Set goals that motivate you, in 3 easy steps
We’ve all heard the platitudes. Goals only work if you do. Setting goals is the first step in making the invisible into the visible. Goals are dreams with deadlines. But if you are not setting the right goals to start with, you will be stuck spinning your wheels instead of making progress towards completing and submitting your thesis.
In this article I will look at some of the common advice around goal setting and show you how to set goals that will actually motivate you. Once you work out how to find your motivation, you can get to work smashing those goals.
Goal Setting 101
If, like many PhD candidates, you have searched “goal setting” you will no doubt come across the same tips and advice again and again. Set goals that are achievable, realistic and measurable. Write them down where you can see them every day. Be specific in your goals, including the smaller sub-goals or steps you need to complete along the way. Make your goals relevant to the outcome for which you are striving.
Recently I came across a new tip for goal setting that was both obvious and ambiguous: Set goals that motivate you.
“Make sure these goals are important to you and there will be value achieving them. Think about how these goals will be a part of the bigger picture.
If you have little interest in achieving them or the outcome, you probably won’t achieve them. Motivation is key when it comes to setting your goals.”
Sounds great: set goals that motivate you.
But, let’s be realistic here, how motivational are your thesis writing goals really? I mean, if you are more than a year into your PhD you’re probably feeling pretty weighed down by goals and milestones, and pretty low on motivation, right?
What if you really don’t want to write your thesis? What if it’s just a means to an end? How do you set goals that will motivate you to write every day and get that thesis finished?
Well I have a couple of ideas.
Set goals that will motivate YOU
Work out your motivating factor
Why are you undertaking this research? Is it to improve your job prospects; to open the gateway to further research opportunities; to make changes in the lives of others? Whatever your motivation is be honest with yourself about it. I’m not here to judge you; I’m here to help you harness your motivation and channel it into getting your thesis written.
One of my clients finds motivation in imagining their post-doctoral life. I encourage them to spend at least 10 minutes at the start of every day visualising what their life will be like once they have graduated with her PhD. Their future-self works at a great job surrounded by people who are as passionate about their field as they are. Their opinions are sought after and respected, and they are making meaningful contribution to their discipline. I look forward to seeing them make this future-vision into reality.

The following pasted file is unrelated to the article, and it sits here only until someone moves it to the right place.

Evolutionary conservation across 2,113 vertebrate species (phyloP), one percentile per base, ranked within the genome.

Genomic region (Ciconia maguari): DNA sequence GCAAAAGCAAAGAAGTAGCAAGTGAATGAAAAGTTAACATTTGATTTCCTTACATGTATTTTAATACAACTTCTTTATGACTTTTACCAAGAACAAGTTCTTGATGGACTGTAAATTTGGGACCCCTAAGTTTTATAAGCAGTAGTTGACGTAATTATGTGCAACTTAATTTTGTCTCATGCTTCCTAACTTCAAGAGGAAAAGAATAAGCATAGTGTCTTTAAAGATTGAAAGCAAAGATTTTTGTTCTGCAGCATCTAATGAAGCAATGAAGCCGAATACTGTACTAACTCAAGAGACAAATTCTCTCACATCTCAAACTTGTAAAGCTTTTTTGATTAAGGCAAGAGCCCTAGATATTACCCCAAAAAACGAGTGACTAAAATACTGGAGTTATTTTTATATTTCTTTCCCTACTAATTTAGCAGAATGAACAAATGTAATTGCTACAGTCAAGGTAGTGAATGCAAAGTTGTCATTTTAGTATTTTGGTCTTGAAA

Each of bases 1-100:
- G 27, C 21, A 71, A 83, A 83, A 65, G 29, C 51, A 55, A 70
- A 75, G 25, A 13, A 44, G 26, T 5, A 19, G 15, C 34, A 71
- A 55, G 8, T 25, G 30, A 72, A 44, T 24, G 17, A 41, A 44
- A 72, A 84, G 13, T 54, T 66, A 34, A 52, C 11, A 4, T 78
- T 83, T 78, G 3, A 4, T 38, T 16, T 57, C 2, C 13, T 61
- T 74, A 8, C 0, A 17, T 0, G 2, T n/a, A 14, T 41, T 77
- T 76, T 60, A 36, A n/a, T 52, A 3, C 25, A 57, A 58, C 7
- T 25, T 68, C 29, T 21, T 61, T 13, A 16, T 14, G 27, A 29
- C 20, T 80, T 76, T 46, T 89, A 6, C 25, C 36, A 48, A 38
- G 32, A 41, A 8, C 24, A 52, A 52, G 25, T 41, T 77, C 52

Reward yourself for hitting your goals
While it is important to make goals specific, achievable and measurable, on its own that fails the “so what?” test. So you wrote 1,000 on your results chapter, so what?
Small rewards for achieving these sub-goals are, I believe, vital to maintaining your momentum and motivation to complete each sub-goal. The reward has to be meaningful for you, and it has to be something you are keen to earn. In our household I often buy little gifts for hubby and tell him he can open one gift each time he hits a pre-determined goal. Your reward might be anything from dinner out, to a child-free afternoon, a movie ticket, a relaxing bath, to a weekend away, those shoes you’ve been coveting or the latest Lego Star Wars kit. You can adapt it to fit your budget, just make sure that it motivates you. It needs to be something that you really want; otherwise it won’t work as a motivating factor.
Make achieving your goals fun
If you visit our home you will see sticker-charts on the kitchen wall covered in bright stickers showing progress made towards goals. No, we don’t have children, just 2 adults and a rabbit live here; but for us, showing off and celebrating our small daily achievements towards a greater goal is a fun way to end the day.
Stickers not your thing? That’s ok. How about a high-5 or a power clap? Or a loud, heart felt “Love hearing that”? Whatever you choose, there is surprising power in the process of affirming and celebrating small steps taken towards a bigger goal.
Great goals make a great thesis
Once you have worked out what goals – and rewards to reaching those goals – work to motivate you, you can align them to your thesis plan and start smashing goals.
Need help working out what motivates you and how to align those with your thesis writing goals? Book in for a free chat
What’s your best goal setting tip?
Let me know in the comments below.
Until next time,
Bec, Your PhD Buddy